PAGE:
Wandering through Life: A Memoir

Image of Wandering through Life: A Memoir
Release Date: 
September 19, 2023
Atlantic Monthly Press
Reviewed by: 

In her introduction to this memoir, Donna Leon confesses, “I have never planned more than the first step in anything I’ve done.” Perhaps that is why Wandering through Life is a series of short vignettes rather than a structured autobiography. Leon gives us anecdotes, but not much sense of her private or creative life. This is surprising and disappointing from an author who has so richly described her fictional Commmisario Guido Brunetti, his family, and his colleagues in her celebrated Venetian mystery series. Like the fascinating Signora Elettra in the novels, Leon chooses to remain somewhat mysterious.

What she offers are short, amusing essays that are snapshots of moments in her life arranged in four sections: “America,” which focus on moments in her childhood and adolescence on a New Jersey farm and the beginnings of her love for classical music; “On the Road,” which chronicles some of her experiences teaching in Iran, China, and Saudi Arabia; “Italy,” about her love for Venice and Italian mores and eccentricities; and “Mountains,” about her move to Switzerland and her renewed love for gardening.

The volume is filled with delightful memories. While spending an academic year teaching in Saudi Arabia in the early 1980s, when women could not go out at night, Donna and her two English speaking colleagues invented an elaborate board game, “$audiopoly,” that was a satire on life in that country. Her pictures of the ruthless behavior of little old ladies at Venetian street markets and the glacially slow workers at the post office will be particularly appreciated by anyone who has lived in Venice.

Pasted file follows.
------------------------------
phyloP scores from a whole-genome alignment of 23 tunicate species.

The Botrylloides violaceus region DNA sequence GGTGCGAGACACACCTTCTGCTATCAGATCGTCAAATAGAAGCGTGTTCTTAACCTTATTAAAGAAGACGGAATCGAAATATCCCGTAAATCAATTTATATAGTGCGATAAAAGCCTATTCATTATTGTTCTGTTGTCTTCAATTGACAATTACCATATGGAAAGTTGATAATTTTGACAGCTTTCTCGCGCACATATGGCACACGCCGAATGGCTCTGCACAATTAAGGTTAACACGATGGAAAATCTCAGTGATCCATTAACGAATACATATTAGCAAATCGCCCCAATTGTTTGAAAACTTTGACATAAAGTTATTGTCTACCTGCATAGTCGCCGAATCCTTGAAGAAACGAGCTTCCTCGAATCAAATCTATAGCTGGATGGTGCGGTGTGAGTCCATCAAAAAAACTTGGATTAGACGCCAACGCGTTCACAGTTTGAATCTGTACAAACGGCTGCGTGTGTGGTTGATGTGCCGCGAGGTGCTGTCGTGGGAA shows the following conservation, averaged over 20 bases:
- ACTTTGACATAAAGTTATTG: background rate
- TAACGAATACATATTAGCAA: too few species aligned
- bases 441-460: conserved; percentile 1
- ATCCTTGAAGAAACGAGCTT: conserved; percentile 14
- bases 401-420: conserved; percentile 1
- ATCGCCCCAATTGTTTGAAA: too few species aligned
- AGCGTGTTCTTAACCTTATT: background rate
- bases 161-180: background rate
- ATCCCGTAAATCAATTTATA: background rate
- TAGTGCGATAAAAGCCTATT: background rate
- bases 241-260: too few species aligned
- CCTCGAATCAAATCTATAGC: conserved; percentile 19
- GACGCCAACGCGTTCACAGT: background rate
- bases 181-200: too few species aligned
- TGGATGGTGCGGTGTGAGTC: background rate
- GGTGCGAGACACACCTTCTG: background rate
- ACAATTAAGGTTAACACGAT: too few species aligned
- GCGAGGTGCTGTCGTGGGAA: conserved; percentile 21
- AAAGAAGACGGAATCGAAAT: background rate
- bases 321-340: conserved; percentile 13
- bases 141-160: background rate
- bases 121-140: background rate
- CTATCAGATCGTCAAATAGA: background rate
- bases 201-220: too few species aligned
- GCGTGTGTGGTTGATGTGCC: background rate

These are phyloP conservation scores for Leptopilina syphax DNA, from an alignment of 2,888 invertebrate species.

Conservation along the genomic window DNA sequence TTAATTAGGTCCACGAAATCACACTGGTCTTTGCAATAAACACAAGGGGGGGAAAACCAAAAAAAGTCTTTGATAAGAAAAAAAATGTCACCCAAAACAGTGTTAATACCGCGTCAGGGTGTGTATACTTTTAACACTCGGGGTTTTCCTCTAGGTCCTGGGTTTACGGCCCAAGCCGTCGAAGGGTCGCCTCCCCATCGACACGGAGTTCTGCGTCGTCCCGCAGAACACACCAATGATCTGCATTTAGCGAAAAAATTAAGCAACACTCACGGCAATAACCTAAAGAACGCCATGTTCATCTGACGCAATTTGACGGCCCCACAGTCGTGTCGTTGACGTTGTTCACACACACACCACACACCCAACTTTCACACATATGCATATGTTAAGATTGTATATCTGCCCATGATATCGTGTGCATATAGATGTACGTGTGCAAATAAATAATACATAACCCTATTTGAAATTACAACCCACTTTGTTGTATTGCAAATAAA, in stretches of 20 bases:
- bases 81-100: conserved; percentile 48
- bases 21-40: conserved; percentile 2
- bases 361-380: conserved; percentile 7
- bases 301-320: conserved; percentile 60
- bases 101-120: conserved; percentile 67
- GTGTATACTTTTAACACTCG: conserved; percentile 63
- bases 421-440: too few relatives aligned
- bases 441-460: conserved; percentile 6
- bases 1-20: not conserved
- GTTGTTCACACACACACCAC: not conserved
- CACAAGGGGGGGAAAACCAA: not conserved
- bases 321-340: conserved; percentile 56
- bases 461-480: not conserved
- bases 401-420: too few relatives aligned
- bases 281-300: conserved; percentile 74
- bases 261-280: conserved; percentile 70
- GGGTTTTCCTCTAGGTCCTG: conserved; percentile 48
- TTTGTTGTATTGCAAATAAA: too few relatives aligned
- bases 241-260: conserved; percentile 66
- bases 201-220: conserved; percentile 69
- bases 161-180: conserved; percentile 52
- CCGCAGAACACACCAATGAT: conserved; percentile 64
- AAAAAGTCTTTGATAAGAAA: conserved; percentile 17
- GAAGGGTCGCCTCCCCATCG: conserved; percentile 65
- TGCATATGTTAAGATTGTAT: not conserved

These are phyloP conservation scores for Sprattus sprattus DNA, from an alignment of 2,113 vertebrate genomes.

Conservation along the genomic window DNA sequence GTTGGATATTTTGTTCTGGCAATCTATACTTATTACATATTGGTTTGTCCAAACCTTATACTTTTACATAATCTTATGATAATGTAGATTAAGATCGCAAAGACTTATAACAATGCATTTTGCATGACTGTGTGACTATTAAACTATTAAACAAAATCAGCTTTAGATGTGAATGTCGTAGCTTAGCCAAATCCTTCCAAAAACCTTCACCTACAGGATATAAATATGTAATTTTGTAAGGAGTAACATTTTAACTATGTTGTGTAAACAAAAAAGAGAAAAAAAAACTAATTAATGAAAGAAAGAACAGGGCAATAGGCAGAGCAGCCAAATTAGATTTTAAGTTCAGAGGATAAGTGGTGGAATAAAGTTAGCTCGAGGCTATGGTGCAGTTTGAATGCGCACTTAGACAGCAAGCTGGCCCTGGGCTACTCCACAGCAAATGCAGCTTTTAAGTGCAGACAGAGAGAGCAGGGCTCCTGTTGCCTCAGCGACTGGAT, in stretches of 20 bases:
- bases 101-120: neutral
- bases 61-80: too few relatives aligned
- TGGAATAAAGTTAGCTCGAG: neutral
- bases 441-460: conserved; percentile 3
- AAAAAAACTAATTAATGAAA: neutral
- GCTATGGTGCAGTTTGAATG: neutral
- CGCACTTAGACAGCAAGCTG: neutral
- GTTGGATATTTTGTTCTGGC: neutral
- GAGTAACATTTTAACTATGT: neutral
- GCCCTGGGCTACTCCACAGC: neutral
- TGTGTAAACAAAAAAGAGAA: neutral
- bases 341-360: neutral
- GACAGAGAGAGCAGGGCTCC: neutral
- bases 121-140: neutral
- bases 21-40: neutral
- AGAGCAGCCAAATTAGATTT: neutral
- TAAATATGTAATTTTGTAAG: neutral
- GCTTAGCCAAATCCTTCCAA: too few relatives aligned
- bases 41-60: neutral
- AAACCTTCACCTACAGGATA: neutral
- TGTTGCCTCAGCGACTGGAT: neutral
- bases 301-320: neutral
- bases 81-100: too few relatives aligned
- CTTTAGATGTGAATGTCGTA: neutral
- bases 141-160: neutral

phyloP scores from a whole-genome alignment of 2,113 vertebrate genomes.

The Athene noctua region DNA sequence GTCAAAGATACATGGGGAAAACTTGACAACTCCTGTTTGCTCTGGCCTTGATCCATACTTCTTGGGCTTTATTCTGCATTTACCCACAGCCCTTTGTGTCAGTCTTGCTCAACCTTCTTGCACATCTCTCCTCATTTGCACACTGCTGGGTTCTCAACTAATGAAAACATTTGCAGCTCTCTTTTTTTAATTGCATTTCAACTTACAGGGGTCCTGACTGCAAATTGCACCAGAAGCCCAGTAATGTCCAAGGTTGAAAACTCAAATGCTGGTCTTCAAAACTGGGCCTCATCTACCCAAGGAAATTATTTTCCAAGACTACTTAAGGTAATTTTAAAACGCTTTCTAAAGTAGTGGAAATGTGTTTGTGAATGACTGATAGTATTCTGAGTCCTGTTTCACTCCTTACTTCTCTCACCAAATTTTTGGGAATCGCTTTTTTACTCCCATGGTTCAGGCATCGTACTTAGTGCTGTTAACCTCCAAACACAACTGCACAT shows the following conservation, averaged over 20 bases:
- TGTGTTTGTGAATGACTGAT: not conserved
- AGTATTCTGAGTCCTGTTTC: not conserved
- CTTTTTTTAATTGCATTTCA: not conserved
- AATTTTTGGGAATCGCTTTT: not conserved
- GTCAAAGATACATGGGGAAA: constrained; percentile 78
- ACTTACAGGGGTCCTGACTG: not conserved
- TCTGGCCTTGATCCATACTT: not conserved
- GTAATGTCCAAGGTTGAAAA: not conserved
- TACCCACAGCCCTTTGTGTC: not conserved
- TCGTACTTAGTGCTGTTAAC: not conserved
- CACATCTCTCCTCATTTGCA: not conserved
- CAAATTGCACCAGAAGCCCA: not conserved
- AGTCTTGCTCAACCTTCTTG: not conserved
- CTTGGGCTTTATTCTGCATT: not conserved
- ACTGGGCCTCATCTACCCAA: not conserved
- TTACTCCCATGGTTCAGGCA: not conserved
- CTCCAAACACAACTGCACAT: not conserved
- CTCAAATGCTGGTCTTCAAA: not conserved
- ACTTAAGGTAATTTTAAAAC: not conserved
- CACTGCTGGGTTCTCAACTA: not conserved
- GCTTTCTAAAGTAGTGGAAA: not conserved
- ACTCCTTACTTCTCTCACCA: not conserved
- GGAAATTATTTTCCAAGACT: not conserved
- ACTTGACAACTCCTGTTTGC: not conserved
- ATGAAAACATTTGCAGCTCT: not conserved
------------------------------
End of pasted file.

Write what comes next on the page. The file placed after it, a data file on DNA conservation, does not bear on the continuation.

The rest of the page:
Again and again, Leon comes back to her love of music, particularly opera. She has her preferences (Handel) and prejudices (Wagner). She offers a charming picture of the night she fell in love with opera on her first visit to the old Metropolitan Opera House to hear Puccini’s Tosca. Leon captures the beauty and the absurdity of the performance starring veteran diva Zinka Milanov, “no longer even in the third flush of her youth.” Leon remembers that “Those three hours changed my life.” It is not surprising that Leon’s first bestselling mystery was set in Venice’s famous opera house.

What one doesn’t get in these charming vignettes is any sense of how her celebrated Guido Brunetti novels came about. Most readers are interested in Donna Leon because of those books. Her relationship to them is not developed. Her life as a writer is kept as mysterious as her personal life.

Wandering through Life is entertaining, if somewhat frustrating. It will, nonetheless, be of interest to Donna Leon’s many fans.